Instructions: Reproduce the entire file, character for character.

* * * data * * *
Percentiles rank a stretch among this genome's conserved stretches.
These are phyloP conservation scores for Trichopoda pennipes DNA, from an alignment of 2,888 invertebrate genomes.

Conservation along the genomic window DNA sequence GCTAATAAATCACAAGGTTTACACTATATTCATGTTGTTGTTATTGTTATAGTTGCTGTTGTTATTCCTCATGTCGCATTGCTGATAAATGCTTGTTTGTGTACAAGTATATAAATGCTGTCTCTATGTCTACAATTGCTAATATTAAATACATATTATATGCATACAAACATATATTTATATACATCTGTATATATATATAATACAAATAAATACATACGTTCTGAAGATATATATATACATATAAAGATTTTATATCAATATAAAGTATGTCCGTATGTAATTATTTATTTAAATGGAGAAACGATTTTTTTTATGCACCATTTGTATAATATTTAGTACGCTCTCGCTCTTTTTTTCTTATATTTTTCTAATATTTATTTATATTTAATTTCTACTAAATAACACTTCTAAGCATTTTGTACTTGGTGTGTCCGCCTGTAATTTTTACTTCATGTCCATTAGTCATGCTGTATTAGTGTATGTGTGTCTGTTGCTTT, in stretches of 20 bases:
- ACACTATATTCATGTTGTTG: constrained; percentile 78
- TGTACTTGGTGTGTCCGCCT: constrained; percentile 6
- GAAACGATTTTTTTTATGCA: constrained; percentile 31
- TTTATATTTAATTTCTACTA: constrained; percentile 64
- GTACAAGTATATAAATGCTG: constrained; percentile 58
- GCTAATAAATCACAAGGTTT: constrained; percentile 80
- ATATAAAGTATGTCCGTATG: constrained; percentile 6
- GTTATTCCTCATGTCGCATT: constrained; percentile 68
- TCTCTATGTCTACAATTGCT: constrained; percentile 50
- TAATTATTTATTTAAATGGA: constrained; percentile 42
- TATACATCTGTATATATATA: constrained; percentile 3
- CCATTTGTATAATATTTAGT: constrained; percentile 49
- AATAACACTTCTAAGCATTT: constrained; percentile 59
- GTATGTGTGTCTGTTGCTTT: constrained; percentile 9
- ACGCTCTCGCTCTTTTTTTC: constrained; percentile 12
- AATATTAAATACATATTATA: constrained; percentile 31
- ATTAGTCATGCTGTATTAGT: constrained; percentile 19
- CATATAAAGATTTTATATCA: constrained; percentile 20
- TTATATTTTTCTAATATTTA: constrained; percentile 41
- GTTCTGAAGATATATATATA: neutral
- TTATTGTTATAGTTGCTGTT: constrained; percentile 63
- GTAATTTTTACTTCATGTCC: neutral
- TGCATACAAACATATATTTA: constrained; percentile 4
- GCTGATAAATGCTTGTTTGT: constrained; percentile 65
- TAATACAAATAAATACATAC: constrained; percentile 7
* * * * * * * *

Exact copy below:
Percentiles rank a stretch among this genome's conserved stretches.
These are phyloP conservation scores for Trichopoda pennipes DNA, from an alignment of 2,888 invertebrate genomes.

Conservation along the genomic window DNA sequence GCTAATAAATCACAAGGTTTACACTATATTCATGTTGTTGTTATTGTTATAGTTGCTGTTGTTATTCCTCATGTCGCATTGCTGATAAATGCTTGTTTGTGTACAAGTATATAAATGCTGTCTCTATGTCTACAATTGCTAATATTAAATACATATTATATGCATACAAACATATATTTATATACATCTGTATATATATATAATACAAATAAATACATACGTTCTGAAGATATATATATACATATAAAGATTTTATATCAATATAAAGTATGTCCGTATGTAATTATTTATTTAAATGGAGAAACGATTTTTTTTATGCACCATTTGTATAATATTTAGTACGCTCTCGCTCTTTTTTTCTTATATTTTTCTAATATTTATTTATATTTAATTTCTACTAAATAACACTTCTAAGCATTTTGTACTTGGTGTGTCCGCCTGTAATTTTTACTTCATGTCCATTAGTCATGCTGTATTAGTGTATGTGTGTCTGTTGCTTT, in stretches of 20 bases:
- ACACTATATTCATGTTGTTG: constrained; percentile 78
- TGTACTTGGTGTGTCCGCCT: constrained; percentile 6
- GAAACGATTTTTTTTATGCA: constrained; percentile 31
- TTTATATTTAATTTCTACTA: constrained; percentile 64
- GTACAAGTATATAAATGCTG: constrained; percentile 58
- GCTAATAAATCACAAGGTTT: constrained; percentile 80
- ATATAAAGTATGTCCGTATG: constrained; percentile 6
- GTTATTCCTCATGTCGCATT: constrained; percentile 68
- TCTCTATGTCTACAATTGCT: constrained; percentile 50
- TAATTATTTATTTAAATGGA: constrained; percentile 42
- TATACATCTGTATATATATA: constrained; percentile 3
- CCATTTGTATAATATTTAGT: constrained; percentile 49
- AATAACACTTCTAAGCATTT: constrained; percentile 59
- GTATGTGTGTCTGTTGCTTT: constrained; percentile 9
- ACGCTCTCGCTCTTTTTTTC: constrained; percentile 12
- AATATTAAATACATATTATA: constrained; percentile 31
- ATTAGTCATGCTGTATTAGT: constrained; percentile 19
- CATATAAAGATTTTATATCA: constrained; percentile 20
- TTATATTTTTCTAATATTTA: constrained; percentile 41
- GTTCTGAAGATATATATATA: neutral
- TTATTGTTATAGTTGCTGTT: constrained; percentile 63
- GTAATTTTTACTTCATGTCC: neutral
- TGCATACAAACATATATTTA: constrained; percentile 4
- GCTGATAAATGCTTGTTTGT: constrained; percentile 65
- TAATACAAATAAATACATAC: constrained; percentile 7